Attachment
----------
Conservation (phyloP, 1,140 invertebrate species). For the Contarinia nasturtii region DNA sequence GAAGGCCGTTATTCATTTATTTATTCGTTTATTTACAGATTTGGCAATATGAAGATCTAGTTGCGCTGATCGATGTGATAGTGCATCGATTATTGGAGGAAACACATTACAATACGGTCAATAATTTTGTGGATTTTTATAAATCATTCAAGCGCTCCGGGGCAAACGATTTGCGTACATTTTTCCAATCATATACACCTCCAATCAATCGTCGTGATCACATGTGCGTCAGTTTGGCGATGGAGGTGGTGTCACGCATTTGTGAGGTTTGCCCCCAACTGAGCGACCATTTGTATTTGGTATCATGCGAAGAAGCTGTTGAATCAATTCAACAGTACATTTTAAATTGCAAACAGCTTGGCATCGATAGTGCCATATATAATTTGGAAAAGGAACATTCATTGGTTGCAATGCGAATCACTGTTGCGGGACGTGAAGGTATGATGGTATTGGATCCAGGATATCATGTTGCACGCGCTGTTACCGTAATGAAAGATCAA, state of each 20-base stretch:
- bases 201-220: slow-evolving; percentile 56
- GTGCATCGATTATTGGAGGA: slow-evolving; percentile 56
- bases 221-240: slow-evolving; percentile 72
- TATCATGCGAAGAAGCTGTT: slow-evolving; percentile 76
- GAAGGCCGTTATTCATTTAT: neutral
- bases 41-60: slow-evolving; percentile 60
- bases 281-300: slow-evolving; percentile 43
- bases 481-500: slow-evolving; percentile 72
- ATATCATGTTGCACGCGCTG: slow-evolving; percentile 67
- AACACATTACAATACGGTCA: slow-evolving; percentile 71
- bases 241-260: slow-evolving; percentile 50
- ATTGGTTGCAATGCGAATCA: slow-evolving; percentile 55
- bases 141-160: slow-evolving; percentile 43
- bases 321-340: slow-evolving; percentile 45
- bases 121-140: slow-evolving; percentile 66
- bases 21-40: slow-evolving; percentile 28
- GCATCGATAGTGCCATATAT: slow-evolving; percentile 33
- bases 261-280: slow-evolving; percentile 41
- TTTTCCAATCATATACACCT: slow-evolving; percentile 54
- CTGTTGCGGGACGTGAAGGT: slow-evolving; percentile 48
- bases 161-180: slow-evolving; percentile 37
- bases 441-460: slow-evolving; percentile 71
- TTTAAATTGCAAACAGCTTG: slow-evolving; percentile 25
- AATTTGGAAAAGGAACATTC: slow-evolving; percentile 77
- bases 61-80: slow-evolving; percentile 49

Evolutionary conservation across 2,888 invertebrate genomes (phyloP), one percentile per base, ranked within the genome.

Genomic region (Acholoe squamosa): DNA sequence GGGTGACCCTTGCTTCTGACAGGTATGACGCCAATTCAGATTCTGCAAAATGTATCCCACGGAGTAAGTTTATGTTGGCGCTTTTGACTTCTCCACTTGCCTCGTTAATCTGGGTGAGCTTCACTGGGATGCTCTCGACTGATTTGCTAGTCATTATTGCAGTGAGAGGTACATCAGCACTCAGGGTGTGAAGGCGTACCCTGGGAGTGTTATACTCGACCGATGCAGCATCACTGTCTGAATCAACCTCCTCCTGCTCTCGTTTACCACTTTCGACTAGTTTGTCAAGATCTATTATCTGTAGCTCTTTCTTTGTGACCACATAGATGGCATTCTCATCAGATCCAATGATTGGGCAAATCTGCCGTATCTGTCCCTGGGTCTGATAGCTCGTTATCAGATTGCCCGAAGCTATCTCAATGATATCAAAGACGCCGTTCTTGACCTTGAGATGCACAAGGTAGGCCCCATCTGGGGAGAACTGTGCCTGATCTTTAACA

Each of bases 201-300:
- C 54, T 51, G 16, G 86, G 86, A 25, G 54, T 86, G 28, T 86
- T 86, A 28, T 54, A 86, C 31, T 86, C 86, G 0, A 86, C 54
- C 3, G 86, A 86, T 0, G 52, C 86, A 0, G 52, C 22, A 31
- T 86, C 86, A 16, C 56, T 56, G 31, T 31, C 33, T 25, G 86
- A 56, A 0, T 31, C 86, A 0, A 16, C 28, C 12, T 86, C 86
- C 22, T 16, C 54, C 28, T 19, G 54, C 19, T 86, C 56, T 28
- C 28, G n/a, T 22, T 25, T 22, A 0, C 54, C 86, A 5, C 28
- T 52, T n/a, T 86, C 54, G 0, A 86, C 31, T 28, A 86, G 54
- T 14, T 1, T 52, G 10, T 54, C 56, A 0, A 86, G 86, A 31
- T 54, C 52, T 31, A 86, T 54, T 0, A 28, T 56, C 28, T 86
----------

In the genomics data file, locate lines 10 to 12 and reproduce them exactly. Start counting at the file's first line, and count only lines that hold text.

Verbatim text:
- ATATCATGTTGCACGCGCTG: slow-evolving; percentile 67
- AACACATTACAATACGGTCA: slow-evolving; percentile 71
- bases 241-260: slow-evolving; percentile 50